Introduction to Mixed Modeling Procedures

Models with Subjects and Groups

The concept of a subject as a unit of clustering observations in a mixed model has been described in the preceding section. This concept is important for mixed modeling with the GLIMMIX, HPMIXED, MIXED, and NLMIXED procedures. Observations from two subjects are considered uncorrelated in the analysis. Observations from the same subject are potentially correlated, depending on your specification of the covariance structure. Random effects at the subject level always lead to correlation in the marginal distribution of the observations that belong to the subject.

The GLIMMIX, HPMIXED, and MIXED procedures also support the notion of a GROUP= effect in the specification of the covariance structure. Like a subject effect, a G-side group effect identifies independent random effects. In addition to a subject effect, the group effect assumes that the realizations of the random effects correspond to draws from different distributions; in other words, each level of the group effect is associated with a different set of covariance parameters. For example, the following statements in any of these procedures fit a random coefficient model with fixed intercept and slope and subject-specific random intercept and slope:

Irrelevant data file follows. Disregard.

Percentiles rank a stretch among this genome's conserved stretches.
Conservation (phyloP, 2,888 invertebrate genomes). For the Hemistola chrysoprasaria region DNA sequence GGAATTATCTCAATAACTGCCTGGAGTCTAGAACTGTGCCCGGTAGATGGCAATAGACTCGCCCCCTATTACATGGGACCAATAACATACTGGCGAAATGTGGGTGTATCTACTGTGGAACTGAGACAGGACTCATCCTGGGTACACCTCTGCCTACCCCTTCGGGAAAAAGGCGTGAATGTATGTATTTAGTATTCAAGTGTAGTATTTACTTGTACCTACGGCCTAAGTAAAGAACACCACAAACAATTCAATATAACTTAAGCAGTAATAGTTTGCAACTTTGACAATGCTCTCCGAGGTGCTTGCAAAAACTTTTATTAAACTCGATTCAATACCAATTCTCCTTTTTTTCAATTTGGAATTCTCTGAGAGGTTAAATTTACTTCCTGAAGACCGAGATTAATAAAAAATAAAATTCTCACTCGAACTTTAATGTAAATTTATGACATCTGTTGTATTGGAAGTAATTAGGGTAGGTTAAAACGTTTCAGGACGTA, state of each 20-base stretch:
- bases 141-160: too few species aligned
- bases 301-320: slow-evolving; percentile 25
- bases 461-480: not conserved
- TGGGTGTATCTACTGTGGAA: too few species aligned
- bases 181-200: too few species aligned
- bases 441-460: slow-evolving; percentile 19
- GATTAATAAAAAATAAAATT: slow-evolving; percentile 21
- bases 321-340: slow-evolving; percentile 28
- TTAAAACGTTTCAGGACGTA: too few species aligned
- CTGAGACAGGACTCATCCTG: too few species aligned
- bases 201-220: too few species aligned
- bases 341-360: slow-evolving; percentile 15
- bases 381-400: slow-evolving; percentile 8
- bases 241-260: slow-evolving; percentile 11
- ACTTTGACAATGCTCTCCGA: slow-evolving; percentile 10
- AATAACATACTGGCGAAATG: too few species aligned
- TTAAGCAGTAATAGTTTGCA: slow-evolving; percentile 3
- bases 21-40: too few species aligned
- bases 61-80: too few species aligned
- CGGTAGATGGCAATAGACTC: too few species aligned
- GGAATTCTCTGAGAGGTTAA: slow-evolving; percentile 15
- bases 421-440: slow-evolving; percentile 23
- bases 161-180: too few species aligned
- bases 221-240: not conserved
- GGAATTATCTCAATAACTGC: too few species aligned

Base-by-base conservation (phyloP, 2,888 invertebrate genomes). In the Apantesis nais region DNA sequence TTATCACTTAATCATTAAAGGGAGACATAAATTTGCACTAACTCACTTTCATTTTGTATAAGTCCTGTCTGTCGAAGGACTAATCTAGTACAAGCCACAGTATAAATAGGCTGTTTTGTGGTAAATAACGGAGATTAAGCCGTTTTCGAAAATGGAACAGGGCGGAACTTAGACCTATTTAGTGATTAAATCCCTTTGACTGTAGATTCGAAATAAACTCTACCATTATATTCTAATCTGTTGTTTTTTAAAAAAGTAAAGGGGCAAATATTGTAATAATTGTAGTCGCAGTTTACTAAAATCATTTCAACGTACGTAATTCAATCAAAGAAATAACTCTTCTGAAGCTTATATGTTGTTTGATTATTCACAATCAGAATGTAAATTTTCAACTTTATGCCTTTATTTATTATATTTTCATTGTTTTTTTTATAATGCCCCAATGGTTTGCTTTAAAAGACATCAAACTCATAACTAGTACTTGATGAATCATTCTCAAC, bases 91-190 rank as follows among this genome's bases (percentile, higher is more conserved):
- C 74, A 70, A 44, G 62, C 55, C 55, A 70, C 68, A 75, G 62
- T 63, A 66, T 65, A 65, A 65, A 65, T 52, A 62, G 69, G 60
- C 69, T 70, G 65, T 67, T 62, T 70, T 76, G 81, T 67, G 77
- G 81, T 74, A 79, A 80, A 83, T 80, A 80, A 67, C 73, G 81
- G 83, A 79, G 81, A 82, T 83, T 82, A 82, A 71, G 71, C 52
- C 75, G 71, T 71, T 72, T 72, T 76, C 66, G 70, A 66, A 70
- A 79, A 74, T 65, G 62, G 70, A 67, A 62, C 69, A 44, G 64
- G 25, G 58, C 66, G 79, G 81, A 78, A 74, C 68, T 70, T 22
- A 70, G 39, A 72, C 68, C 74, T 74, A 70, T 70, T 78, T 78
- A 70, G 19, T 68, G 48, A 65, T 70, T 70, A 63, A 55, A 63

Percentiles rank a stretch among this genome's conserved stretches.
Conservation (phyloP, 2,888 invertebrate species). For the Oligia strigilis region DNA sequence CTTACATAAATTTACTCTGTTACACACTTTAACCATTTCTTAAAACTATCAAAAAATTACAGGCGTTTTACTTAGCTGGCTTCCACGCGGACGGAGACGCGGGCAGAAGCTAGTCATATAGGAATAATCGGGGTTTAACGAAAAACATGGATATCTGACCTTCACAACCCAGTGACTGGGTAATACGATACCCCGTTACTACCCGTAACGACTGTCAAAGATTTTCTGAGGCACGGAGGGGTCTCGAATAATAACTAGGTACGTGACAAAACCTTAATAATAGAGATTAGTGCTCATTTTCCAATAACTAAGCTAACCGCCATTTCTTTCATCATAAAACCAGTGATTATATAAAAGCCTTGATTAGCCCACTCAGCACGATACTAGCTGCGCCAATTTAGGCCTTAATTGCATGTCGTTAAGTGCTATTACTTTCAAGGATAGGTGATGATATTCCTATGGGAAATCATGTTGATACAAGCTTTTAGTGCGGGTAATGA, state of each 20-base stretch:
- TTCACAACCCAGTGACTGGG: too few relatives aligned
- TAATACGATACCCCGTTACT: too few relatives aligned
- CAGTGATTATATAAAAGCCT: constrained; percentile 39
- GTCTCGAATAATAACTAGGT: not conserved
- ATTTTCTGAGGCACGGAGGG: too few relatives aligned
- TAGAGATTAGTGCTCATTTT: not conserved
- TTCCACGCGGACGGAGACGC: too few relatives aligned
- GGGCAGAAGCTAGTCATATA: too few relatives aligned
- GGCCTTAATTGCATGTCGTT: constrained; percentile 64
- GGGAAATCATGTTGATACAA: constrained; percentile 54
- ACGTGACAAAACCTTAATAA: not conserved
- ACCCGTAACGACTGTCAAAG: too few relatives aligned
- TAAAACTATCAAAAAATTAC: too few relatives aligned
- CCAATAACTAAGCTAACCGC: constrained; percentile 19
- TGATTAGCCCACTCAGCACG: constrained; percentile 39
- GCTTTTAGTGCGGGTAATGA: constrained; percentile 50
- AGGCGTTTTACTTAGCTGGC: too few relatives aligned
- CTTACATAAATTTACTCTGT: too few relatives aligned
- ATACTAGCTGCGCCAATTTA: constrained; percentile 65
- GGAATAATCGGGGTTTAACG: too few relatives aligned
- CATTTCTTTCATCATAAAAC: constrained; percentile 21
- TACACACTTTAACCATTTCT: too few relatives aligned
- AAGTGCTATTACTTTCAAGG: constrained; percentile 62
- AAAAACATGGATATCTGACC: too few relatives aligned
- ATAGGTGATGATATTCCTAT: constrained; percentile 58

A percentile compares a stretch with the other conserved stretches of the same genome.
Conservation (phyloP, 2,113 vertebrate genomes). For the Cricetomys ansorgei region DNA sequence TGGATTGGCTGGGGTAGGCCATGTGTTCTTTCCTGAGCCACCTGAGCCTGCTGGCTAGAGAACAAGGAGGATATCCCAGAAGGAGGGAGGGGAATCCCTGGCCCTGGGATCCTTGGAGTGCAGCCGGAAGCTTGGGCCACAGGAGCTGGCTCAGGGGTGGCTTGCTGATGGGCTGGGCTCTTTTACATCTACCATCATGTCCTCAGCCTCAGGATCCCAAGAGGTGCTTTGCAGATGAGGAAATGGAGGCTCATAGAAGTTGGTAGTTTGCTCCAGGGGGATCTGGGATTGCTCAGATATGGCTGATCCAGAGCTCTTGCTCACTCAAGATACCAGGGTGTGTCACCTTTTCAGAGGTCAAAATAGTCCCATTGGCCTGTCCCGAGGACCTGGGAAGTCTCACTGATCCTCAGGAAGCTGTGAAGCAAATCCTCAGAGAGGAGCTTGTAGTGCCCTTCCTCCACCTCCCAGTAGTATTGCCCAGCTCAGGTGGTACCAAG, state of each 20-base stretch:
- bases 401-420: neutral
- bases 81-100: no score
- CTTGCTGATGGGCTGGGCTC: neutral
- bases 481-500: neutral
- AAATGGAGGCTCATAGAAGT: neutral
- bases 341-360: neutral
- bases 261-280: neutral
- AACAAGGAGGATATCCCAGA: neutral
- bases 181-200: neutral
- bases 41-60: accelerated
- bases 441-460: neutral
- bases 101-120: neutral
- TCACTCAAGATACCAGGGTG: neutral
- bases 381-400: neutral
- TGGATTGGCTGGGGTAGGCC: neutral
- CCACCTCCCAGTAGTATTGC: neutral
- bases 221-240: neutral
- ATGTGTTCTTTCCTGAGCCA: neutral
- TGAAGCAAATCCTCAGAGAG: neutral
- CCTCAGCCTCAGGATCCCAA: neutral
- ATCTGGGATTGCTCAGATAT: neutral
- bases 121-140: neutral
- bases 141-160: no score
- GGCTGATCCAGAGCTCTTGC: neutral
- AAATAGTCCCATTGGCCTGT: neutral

class id;
model y = x;
random intercept x / subject=id;

The interpretation of the RANDOM statement is that for each ID an independent draw is made from a bivariate normal distribution with zero mean and a diagonal covariance matrix. In the following statements (in any of these procedures) these independent draws come from different bivariate normal distributions depending on the value of the grp variable.

class id grp;
model y = x;
random intercept x / subject=id group=grp;

Adding GROUP= effects in your model increases the flexibility to model heterogeneity in the covariance parameters, but it can add numerical complexity to the estimation process.